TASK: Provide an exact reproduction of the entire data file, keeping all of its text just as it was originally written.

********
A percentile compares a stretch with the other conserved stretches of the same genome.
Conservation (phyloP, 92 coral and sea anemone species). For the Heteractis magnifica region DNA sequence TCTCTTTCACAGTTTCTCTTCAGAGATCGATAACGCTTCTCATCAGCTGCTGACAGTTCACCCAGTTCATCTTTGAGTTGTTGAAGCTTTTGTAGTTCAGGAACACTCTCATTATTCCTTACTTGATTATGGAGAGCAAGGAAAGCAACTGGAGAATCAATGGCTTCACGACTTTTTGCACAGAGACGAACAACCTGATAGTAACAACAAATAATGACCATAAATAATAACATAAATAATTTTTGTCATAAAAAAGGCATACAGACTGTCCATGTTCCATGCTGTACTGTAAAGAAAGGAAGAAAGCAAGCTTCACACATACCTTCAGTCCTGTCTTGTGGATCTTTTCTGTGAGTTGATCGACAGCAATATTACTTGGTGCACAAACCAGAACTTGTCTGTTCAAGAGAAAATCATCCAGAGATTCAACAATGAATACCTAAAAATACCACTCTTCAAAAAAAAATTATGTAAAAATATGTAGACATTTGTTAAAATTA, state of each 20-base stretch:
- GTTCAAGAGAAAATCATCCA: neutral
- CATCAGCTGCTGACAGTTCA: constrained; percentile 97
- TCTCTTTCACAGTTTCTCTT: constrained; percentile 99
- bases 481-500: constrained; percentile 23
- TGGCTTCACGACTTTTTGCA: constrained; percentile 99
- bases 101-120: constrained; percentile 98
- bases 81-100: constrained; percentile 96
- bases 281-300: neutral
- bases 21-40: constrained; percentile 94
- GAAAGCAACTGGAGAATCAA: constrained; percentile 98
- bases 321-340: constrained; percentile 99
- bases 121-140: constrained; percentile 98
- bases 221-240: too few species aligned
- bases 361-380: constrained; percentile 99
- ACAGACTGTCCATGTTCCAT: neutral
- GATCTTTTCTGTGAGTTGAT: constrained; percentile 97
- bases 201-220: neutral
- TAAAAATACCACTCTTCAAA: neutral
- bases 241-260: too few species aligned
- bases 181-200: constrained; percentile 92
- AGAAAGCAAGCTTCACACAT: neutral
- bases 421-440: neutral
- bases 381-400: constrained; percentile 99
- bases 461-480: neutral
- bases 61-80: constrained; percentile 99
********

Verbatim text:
A percentile compares a stretch with the other conserved stretches of the same genome.
Conservation (phyloP, 92 coral and sea anemone species). For the Heteractis magnifica region DNA sequence TCTCTTTCACAGTTTCTCTTCAGAGATCGATAACGCTTCTCATCAGCTGCTGACAGTTCACCCAGTTCATCTTTGAGTTGTTGAAGCTTTTGTAGTTCAGGAACACTCTCATTATTCCTTACTTGATTATGGAGAGCAAGGAAAGCAACTGGAGAATCAATGGCTTCACGACTTTTTGCACAGAGACGAACAACCTGATAGTAACAACAAATAATGACCATAAATAATAACATAAATAATTTTTGTCATAAAAAAGGCATACAGACTGTCCATGTTCCATGCTGTACTGTAAAGAAAGGAAGAAAGCAAGCTTCACACATACCTTCAGTCCTGTCTTGTGGATCTTTTCTGTGAGTTGATCGACAGCAATATTACTTGGTGCACAAACCAGAACTTGTCTGTTCAAGAGAAAATCATCCAGAGATTCAACAATGAATACCTAAAAATACCACTCTTCAAAAAAAAATTATGTAAAAATATGTAGACATTTGTTAAAATTA, state of each 20-base stretch:
- GTTCAAGAGAAAATCATCCA: neutral
- CATCAGCTGCTGACAGTTCA: constrained; percentile 97
- TCTCTTTCACAGTTTCTCTT: constrained; percentile 99
- bases 481-500: constrained; percentile 23
- TGGCTTCACGACTTTTTGCA: constrained; percentile 99
- bases 101-120: constrained; percentile 98
- bases 81-100: constrained; percentile 96
- bases 281-300: neutral
- bases 21-40: constrained; percentile 94
- GAAAGCAACTGGAGAATCAA: constrained; percentile 98
- bases 321-340: constrained; percentile 99
- bases 121-140: constrained; percentile 98
- bases 221-240: too few species aligned
- bases 361-380: constrained; percentile 99
- ACAGACTGTCCATGTTCCAT: neutral
- GATCTTTTCTGTGAGTTGAT: constrained; percentile 97
- bases 201-220: neutral
- TAAAAATACCACTCTTCAAA: neutral
- bases 241-260: too few species aligned
- bases 181-200: constrained; percentile 92
- AGAAAGCAAGCTTCACACAT: neutral
- bases 421-440: neutral
- bases 381-400: constrained; percentile 99
- bases 461-480: neutral
- bases 61-80: constrained; percentile 99